So, again, I want to thank Secretary Carter.  You and your team did an outstanding job, and you’ve shown great leadership on this issue.  With this plan, we have the opportunity, finally, to eliminate a terrorist propaganda tool, strengthen relationships with allies and partners, enhance our national security, and, most importantly, uphold the values that define us as Americans.  I’m absolutely committed to closing the detention facility at Guantanamo.  I’m going to continue to make the case for doing so for as long as I hold this office.  But this is a good moment for everybody to step back, take a look at the facts, take a look at the views of those who have been most committed to fighting terrorism and understand this stuff — our operatives, our intelligence officials, our military.  Let’s go ahead and get this thing done.

Thanks very much, everybody.

Source: whitehouse.gov

Senator Kirk: Gitmo Prisoners Belong in Gitmo, Not in the U.S. with Constitutional Rights

Posted by Admin On February - 24 - 2016 ADD COMMENTS

WASHINGTON, DC – U.S. Senator Mark Kirk (R-Ill.) released the following statement after President Obama announced plans to close the Guantanamo Bay detention facility and transfer as many as 60 terrorist detainees to U.S. soil. The administration last month released 16 detainees and today announced plans to release an additional 35 detainees in the next few months.

“A bipartisan majority in Congress will stop the transfer of terrorists to the U.S. and will not allow these prisoners to gain the same legal rights as American citizens. Over the last decade, American taxpayers have spent more than $5 billion to safely and humanely house foreign terrorist detainees captured on the battlefield – Osama bin Laden’s bodyguards, bomb makers, terrorist trainers, recruiters, the mastermind of the 9/11 attacks and the terrorists involved in the October 2000 attack on the USS Cole that killed 17 American sailors. I held up Senate passage of the National Defense Authorization Act in 2010 until Congress included the prohibition of Gitmo detainee transfers to the U.S. and blocked the use of Thomson Correctional Center in Illinois, and now I stand with Senators Scott, Gardner and Roberts in support of keeping terrorists out of our constituents’ backyards.”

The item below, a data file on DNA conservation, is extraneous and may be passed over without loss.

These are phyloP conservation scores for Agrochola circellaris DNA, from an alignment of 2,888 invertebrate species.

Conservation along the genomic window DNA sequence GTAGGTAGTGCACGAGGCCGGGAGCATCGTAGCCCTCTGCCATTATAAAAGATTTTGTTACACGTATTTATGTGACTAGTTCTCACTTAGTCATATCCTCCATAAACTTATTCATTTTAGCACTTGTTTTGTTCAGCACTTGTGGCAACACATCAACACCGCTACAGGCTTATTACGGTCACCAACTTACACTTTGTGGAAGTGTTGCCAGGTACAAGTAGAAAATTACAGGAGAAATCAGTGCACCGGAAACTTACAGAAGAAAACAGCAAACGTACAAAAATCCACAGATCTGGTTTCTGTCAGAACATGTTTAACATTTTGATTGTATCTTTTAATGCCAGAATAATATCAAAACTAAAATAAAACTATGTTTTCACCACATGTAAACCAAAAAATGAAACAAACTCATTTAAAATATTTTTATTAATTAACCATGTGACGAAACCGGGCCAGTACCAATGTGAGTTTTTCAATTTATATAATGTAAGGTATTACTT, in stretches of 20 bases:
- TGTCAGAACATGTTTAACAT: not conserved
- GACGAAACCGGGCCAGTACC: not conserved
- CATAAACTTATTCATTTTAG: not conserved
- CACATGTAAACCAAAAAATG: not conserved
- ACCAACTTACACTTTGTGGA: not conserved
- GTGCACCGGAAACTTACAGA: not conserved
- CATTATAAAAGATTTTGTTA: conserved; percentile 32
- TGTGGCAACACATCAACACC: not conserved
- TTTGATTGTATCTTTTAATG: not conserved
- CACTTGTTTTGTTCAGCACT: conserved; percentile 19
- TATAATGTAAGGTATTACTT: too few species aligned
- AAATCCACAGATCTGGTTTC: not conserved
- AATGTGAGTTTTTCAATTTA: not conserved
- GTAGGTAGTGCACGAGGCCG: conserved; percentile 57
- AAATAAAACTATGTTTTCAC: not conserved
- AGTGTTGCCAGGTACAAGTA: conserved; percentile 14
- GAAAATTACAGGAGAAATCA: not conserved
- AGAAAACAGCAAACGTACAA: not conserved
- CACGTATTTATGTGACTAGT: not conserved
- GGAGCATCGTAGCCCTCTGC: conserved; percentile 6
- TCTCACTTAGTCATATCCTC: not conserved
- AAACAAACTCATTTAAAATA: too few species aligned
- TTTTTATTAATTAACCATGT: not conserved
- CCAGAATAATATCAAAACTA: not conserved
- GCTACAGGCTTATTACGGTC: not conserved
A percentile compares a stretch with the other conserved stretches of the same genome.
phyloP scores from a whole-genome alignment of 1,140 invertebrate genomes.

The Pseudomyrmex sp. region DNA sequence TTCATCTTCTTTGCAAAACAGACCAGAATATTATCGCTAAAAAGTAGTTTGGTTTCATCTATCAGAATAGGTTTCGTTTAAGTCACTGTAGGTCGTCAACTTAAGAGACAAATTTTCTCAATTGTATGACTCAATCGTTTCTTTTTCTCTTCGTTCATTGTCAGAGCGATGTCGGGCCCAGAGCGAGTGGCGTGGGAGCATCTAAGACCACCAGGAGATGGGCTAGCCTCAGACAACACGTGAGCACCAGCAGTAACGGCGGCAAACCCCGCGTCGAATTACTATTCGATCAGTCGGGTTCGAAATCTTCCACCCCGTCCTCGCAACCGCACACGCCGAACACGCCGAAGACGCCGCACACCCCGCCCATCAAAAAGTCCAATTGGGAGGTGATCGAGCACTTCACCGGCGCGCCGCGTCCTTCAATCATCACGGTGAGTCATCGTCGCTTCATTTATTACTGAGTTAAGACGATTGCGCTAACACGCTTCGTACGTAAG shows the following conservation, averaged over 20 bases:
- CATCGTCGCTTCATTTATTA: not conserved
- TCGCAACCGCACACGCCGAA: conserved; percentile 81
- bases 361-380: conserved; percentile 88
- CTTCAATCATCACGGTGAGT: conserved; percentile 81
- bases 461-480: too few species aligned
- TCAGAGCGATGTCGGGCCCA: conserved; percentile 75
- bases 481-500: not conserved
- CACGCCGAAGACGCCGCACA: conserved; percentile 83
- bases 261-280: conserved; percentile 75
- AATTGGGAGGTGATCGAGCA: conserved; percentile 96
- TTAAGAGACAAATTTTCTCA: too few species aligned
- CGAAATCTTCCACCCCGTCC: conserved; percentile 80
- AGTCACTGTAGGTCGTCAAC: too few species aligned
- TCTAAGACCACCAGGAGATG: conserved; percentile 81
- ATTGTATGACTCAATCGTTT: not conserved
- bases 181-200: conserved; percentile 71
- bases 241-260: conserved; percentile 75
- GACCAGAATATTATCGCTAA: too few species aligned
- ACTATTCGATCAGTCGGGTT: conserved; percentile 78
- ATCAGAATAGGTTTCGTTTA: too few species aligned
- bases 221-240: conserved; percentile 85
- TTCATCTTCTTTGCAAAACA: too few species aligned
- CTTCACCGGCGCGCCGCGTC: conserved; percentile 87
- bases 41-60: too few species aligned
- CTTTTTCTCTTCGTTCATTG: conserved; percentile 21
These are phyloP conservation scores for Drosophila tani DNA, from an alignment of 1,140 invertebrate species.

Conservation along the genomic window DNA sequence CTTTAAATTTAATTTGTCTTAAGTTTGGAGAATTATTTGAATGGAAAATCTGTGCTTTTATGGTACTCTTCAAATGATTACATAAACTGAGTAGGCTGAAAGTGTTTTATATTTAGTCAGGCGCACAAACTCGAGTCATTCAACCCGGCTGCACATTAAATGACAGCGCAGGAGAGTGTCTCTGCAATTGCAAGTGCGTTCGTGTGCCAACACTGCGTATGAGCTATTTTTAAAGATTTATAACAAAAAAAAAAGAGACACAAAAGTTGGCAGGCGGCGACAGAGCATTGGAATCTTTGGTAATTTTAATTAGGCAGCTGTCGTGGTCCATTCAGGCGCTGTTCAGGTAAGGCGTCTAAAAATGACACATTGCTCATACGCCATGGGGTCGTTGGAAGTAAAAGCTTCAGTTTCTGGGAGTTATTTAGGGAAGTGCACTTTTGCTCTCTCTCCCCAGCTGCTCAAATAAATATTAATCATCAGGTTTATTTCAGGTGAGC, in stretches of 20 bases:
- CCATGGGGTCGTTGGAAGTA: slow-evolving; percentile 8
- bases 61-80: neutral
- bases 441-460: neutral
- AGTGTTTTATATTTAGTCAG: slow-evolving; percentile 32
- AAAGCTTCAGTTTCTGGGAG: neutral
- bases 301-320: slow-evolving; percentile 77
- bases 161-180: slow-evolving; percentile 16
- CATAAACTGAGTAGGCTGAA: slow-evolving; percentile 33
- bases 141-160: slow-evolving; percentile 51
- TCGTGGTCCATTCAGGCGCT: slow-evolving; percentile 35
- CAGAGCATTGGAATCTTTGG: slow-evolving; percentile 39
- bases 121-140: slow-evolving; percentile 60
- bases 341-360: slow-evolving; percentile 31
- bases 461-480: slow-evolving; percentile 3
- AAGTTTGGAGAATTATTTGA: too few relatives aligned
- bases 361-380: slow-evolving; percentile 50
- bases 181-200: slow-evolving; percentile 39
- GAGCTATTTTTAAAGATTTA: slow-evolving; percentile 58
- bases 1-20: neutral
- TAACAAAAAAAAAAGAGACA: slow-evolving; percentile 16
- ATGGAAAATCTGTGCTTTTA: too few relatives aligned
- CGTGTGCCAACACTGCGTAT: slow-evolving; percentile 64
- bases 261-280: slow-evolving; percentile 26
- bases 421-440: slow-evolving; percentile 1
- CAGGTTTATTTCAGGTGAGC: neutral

Blocking the Transfer of Gitmo Detainees

  • The FY16 omnibus contained Senator Kirk-driven language to block the transfer of Gitmo detainees to the U.S. and to prohibit the construction of any facility on American soil to house Gitmo detainees. These Kirk provisions have been included in annual appropriations bills since FY11.
  • Senator Kirk wanted this language in order to block the Department of Justice and the Department of Defense from acting on a 2009 Presidential memorandum to relocate detainees to Thomson Correctional Center in Illinois.
  • The omnibus also requires notification of any agreement reached between the U.S. and another country regarding the transfer or release of Gitmo detainees.

Additional Kirk Actions

  • Senator Kirk led a group of senators in a letter urging the Senate Appropriations Committee to reduce foreign aid to Ghana if the country is unable to hold and monitor the two detainees transferred there and ensure they do not reengage in terrorist activities.